27 HIV/AIDS worldwide 70% of world’s HIV/AIDS (20 million)
88% of world’s HIV/AIDS children 1.6 million infected in 2012 1.2 million died (75% of deaths worldwide)

28 HIV/AIDS in the US 1.1 million have HIV/AIDS, 1/5 don’t know they’re infected 1.7 million have been infected, 650,000 have died 50,000 new infections per year MSM: 44x MSW, 40x women 54% blacks 20% women Southerners

29 chapter 19 learning objectives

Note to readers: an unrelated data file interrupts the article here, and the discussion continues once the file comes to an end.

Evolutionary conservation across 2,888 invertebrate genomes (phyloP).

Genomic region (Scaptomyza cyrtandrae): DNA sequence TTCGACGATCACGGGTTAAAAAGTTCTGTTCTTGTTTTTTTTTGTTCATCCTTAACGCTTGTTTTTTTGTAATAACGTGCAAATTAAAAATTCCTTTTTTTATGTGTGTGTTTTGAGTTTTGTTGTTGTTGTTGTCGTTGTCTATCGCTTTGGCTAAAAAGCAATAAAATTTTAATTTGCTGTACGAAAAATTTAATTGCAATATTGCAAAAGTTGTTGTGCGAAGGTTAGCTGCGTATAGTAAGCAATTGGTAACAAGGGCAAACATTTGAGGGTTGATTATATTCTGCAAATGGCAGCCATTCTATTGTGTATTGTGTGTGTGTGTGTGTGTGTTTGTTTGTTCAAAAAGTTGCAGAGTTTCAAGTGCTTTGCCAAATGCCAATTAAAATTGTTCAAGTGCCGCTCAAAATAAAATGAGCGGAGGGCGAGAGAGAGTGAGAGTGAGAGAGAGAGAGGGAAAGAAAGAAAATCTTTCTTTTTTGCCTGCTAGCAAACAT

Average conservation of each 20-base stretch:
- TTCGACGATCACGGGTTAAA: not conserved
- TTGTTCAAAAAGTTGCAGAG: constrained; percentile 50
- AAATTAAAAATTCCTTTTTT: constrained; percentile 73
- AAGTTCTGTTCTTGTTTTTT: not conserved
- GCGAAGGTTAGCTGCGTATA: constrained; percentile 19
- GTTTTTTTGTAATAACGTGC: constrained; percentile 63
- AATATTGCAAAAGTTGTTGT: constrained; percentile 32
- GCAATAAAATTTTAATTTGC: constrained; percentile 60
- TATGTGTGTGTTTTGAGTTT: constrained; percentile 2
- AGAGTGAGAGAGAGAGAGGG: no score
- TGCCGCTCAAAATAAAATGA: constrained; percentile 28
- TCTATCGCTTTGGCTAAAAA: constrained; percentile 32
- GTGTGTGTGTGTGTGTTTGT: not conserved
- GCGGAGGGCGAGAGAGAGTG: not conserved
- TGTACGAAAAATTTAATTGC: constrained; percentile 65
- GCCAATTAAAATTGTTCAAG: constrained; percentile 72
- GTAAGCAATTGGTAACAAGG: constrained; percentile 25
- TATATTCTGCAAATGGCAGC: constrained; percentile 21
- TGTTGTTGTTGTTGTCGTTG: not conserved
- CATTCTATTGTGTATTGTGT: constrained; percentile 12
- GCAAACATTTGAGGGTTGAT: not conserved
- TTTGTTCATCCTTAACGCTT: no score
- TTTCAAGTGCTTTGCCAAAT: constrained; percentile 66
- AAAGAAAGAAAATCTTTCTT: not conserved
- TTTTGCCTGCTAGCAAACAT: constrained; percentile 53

Contrast congenital and acquired immune deficiencies. How can microbiology aid in the treatment of congenital immune deficiencies? Describe the origin, modes of transmission, and host cells for HIV. What do each of these host cells have in common? Does HIV behave the same way in all host cells? How is HIV transmission different in developing vs. developed countries? How is HIV diagnosed initially? How does this differ from the monitoring that is done to track HIV conversion to AIDS? Why is it necessary that viral RNA and viral DNA is looked for? What does each tell you about HIV? Generally speaking, AIDS is defined by a drop in a certain body cell and a serum rise in something else. What are these? Describe why FACS is necessary to track the population of the body cell mentioned above? Where are the majority of people living with AIDS?